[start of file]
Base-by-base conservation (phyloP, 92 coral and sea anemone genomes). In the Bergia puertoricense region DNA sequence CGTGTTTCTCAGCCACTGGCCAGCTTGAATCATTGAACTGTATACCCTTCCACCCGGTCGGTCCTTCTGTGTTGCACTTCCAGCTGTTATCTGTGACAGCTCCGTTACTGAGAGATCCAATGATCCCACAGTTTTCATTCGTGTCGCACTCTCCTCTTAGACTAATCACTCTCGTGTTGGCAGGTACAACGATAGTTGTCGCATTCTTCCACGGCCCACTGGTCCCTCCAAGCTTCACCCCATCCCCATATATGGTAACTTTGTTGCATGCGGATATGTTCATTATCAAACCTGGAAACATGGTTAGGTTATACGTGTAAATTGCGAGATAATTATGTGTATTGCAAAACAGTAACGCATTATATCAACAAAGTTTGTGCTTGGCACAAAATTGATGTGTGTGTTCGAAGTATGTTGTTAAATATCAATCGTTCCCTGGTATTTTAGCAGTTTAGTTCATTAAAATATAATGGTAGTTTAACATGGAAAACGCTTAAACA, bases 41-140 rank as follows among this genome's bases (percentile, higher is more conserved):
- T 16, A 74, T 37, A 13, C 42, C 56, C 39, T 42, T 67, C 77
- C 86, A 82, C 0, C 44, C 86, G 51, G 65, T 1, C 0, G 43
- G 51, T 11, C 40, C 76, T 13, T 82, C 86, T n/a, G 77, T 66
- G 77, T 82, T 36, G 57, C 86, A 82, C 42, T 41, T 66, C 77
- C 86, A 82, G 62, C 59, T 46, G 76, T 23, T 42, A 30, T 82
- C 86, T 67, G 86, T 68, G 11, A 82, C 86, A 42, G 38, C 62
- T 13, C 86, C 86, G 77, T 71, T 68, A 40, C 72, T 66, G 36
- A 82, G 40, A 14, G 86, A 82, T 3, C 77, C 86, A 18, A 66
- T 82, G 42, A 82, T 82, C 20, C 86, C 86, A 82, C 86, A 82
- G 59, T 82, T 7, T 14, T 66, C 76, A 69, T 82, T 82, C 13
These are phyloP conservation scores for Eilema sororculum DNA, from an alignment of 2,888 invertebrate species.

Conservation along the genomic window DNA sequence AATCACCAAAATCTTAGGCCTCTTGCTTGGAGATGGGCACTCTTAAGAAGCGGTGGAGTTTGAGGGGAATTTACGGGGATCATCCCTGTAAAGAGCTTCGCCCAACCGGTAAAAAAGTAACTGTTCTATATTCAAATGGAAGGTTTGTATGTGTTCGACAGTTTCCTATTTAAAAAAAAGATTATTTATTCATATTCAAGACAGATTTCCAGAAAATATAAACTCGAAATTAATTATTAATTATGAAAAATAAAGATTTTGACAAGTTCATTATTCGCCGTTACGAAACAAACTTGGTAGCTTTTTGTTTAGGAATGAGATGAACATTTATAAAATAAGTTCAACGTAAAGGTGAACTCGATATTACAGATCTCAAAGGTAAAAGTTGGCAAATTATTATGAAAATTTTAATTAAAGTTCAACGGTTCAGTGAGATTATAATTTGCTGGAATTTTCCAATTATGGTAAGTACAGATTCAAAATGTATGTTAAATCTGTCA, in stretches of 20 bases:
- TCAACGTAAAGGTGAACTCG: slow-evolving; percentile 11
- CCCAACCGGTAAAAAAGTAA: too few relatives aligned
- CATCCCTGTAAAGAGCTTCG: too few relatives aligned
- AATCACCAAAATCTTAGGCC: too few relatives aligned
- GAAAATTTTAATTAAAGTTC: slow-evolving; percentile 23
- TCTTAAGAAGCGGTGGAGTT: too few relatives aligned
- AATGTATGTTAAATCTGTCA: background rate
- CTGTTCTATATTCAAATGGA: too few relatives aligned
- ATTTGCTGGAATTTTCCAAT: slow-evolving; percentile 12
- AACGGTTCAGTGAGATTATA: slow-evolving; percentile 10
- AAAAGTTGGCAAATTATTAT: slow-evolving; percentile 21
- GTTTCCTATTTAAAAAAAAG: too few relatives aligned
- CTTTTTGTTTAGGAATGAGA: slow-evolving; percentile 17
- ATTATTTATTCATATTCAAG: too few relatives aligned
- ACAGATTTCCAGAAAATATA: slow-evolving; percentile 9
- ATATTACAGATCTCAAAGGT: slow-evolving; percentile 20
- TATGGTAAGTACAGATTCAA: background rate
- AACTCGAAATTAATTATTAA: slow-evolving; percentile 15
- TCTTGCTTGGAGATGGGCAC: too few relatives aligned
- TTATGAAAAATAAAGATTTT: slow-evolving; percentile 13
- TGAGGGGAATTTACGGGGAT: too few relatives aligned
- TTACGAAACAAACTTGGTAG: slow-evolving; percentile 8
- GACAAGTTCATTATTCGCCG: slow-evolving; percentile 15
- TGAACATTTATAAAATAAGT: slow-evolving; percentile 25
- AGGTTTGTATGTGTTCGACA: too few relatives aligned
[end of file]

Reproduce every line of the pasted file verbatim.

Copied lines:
Base-by-base conservation (phyloP, 92 coral and sea anemone genomes). In the Bergia puertoricense region DNA sequence CGTGTTTCTCAGCCACTGGCCAGCTTGAATCATTGAACTGTATACCCTTCCACCCGGTCGGTCCTTCTGTGTTGCACTTCCAGCTGTTATCTGTGACAGCTCCGTTACTGAGAGATCCAATGATCCCACAGTTTTCATTCGTGTCGCACTCTCCTCTTAGACTAATCACTCTCGTGTTGGCAGGTACAACGATAGTTGTCGCATTCTTCCACGGCCCACTGGTCCCTCCAAGCTTCACCCCATCCCCATATATGGTAACTTTGTTGCATGCGGATATGTTCATTATCAAACCTGGAAACATGGTTAGGTTATACGTGTAAATTGCGAGATAATTATGTGTATTGCAAAACAGTAACGCATTATATCAACAAAGTTTGTGCTTGGCACAAAATTGATGTGTGTGTTCGAAGTATGTTGTTAAATATCAATCGTTCCCTGGTATTTTAGCAGTTTAGTTCATTAAAATATAATGGTAGTTTAACATGGAAAACGCTTAAACA, bases 41-140 rank as follows among this genome's bases (percentile, higher is more conserved):
- T 16, A 74, T 37, A 13, C 42, C 56, C 39, T 42, T 67, C 77
- C 86, A 82, C 0, C 44, C 86, G 51, G 65, T 1, C 0, G 43
- G 51, T 11, C 40, C 76, T 13, T 82, C 86, T n/a, G 77, T 66
- G 77, T 82, T 36, G 57, C 86, A 82, C 42, T 41, T 66, C 77
- C 86, A 82, G 62, C 59, T 46, G 76, T 23, T 42, A 30, T 82
- C 86, T 67, G 86, T 68, G 11, A 82, C 86, A 42, G 38, C 62
- T 13, C 86, C 86, G 77, T 71, T 68, A 40, C 72, T 66, G 36
- A 82, G 40, A 14, G 86, A 82, T 3, C 77, C 86, A 18, A 66
- T 82, G 42, A 82, T 82, C 20, C 86, C 86, A 82, C 86, A 82
- G 59, T 82, T 7, T 14, T 66, C 76, A 69, T 82, T 82, C 13
These are phyloP conservation scores for Eilema sororculum DNA, from an alignment of 2,888 invertebrate species.

Conservation along the genomic window DNA sequence AATCACCAAAATCTTAGGCCTCTTGCTTGGAGATGGGCACTCTTAAGAAGCGGTGGAGTTTGAGGGGAATTTACGGGGATCATCCCTGTAAAGAGCTTCGCCCAACCGGTAAAAAAGTAACTGTTCTATATTCAAATGGAAGGTTTGTATGTGTTCGACAGTTTCCTATTTAAAAAAAAGATTATTTATTCATATTCAAGACAGATTTCCAGAAAATATAAACTCGAAATTAATTATTAATTATGAAAAATAAAGATTTTGACAAGTTCATTATTCGCCGTTACGAAACAAACTTGGTAGCTTTTTGTTTAGGAATGAGATGAACATTTATAAAATAAGTTCAACGTAAAGGTGAACTCGATATTACAGATCTCAAAGGTAAAAGTTGGCAAATTATTATGAAAATTTTAATTAAAGTTCAACGGTTCAGTGAGATTATAATTTGCTGGAATTTTCCAATTATGGTAAGTACAGATTCAAAATGTATGTTAAATCTGTCA, in stretches of 20 bases:
- TCAACGTAAAGGTGAACTCG: slow-evolving; percentile 11
- CCCAACCGGTAAAAAAGTAA: too few relatives aligned
- CATCCCTGTAAAGAGCTTCG: too few relatives aligned
- AATCACCAAAATCTTAGGCC: too few relatives aligned
- GAAAATTTTAATTAAAGTTC: slow-evolving; percentile 23
- TCTTAAGAAGCGGTGGAGTT: too few relatives aligned
- AATGTATGTTAAATCTGTCA: background rate
- CTGTTCTATATTCAAATGGA: too few relatives aligned
- ATTTGCTGGAATTTTCCAAT: slow-evolving; percentile 12
- AACGGTTCAGTGAGATTATA: slow-evolving; percentile 10
- AAAAGTTGGCAAATTATTAT: slow-evolving; percentile 21
- GTTTCCTATTTAAAAAAAAG: too few relatives aligned
- CTTTTTGTTTAGGAATGAGA: slow-evolving; percentile 17
- ATTATTTATTCATATTCAAG: too few relatives aligned
- ACAGATTTCCAGAAAATATA: slow-evolving; percentile 9
- ATATTACAGATCTCAAAGGT: slow-evolving; percentile 20
- TATGGTAAGTACAGATTCAA: background rate
- AACTCGAAATTAATTATTAA: slow-evolving; percentile 15
- TCTTGCTTGGAGATGGGCAC: too few relatives aligned
- TTATGAAAAATAAAGATTTT: slow-evolving; percentile 13
- TGAGGGGAATTTACGGGGAT: too few relatives aligned
- TTACGAAACAAACTTGGTAG: slow-evolving; percentile 8
- GACAAGTTCATTATTCGCCG: slow-evolving; percentile 15
- TGAACATTTATAAAATAAGT: slow-evolving; percentile 25
- AGGTTTGTATGTGTTCGACA: too few relatives aligned